As mentioned above, each subgroup has associated therewith an allocated time period which is some multiple of the fundamental time period. Objects are placed into subgroups until the allocated time period for the subgroup has been matched, then objects are placed in the next successive subgroup for the group. Thus, at step 708, the execution time for the object (stored, for example, as a property of the object) is added to the total subgroup execution time and is compared against the allocated subgroup time. If the sum exceeds the allocated subgroup time, at step 710 the next subgroup is retrieved. If the sum does not exceed the allocated subgroup time at step 708 or once the new subgroup is retrieved at step 710, at step 712 the object is placed in the subgroup, and the total time and subgroup times are incremented. At step 714, a comparison is made against the maximum allocated group time. If time remains for analyzing the group, the process returns to step 704.

When it is determined that the Update Up list is empty, objects are moved from the Update Down list 256 to associated update down subgroups for the group via steps 716 through 722 until, at step 714 it is determined that all the time allocated to the group is met.

Thus, using the process illustrated in FIG. 7, the objects are selected from the respective Update Up and Update Down lists for placement into specific groups according to their associated time interval (one, two, four or eight). In group pair 262 and 266, since there is only one subgroup, all of the objects are in subgroup A1. For group pair 263 and 267, objects are either in subgroup B1 or B2.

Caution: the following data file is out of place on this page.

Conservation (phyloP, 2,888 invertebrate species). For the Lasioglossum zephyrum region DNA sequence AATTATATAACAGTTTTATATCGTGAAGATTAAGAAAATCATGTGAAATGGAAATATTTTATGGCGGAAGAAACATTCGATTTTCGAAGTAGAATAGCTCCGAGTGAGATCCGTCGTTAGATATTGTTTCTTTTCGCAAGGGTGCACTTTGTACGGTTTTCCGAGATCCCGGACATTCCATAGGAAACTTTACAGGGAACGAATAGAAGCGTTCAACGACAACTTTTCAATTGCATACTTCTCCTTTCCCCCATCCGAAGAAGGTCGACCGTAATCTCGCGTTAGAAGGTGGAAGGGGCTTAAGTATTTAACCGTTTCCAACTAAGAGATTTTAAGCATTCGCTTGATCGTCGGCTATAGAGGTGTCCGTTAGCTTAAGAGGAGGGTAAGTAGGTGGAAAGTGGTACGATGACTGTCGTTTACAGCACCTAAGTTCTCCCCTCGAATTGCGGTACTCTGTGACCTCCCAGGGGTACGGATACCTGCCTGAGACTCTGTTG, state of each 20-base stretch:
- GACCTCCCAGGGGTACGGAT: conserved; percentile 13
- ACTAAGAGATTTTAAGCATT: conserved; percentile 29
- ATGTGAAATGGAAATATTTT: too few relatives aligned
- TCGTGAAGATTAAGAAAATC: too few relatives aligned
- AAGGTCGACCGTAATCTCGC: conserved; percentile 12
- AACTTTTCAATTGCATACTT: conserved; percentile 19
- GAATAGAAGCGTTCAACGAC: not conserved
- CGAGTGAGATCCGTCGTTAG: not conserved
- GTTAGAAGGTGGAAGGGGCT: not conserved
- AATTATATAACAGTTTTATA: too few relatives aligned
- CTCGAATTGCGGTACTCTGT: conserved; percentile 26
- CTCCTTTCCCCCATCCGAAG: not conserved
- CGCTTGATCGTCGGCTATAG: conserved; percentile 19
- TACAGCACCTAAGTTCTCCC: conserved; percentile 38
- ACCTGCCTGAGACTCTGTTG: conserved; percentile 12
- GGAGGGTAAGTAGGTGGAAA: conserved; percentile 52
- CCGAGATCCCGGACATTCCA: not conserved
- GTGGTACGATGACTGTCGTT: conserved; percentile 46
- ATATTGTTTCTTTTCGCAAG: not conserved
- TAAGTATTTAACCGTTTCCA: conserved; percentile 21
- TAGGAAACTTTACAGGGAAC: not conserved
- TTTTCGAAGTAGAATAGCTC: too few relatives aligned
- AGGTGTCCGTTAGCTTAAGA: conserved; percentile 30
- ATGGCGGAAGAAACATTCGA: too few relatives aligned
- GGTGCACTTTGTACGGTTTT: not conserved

The result of the process described in FIG. 7 is a series of time period based lists, each of which includes pointers to state machine and DSPCU objects from the hierarchical data structure and identifies the fundamental time period(s) at which the associated object is analyzed during one execution cycle of the controlled system. The time period based lists are used to generate run time execution lists 274-289 (FIG. 6), which are lists of pointers to the subgroups. The run time execution lists identify the order of execution of each of the subgroups of objects for each of the fundamental cycles in one upward and downward execution of the controlled system. Using the example of FIG., 6, where the execution of the controlled system includes eight fundamental time periods, the Update Up run time execution list comprises eight run time execution upward execution lists 274-281 and the Update Down run-time execution list comprises eight run-time execution downward execution lists 282-289. For each fundamental time period, an upward and downward pair of run-time execution lists is executed, with the objects in each of the subgroups pointed to in the run-time execution lists being executed in order.

The run-time execution lists are constructed as follows. For each fundamental time period, one of the subgroups from each of the time period based lists is included in the run-time execution list. Each of the next successive subgroups in the group is selected for execution in successive cycles. Separating subgroups into different fundamental time periods distributes operations across the execution cycle, thereby limiting the number of objects that is processed in a given time period to a manageable quantity.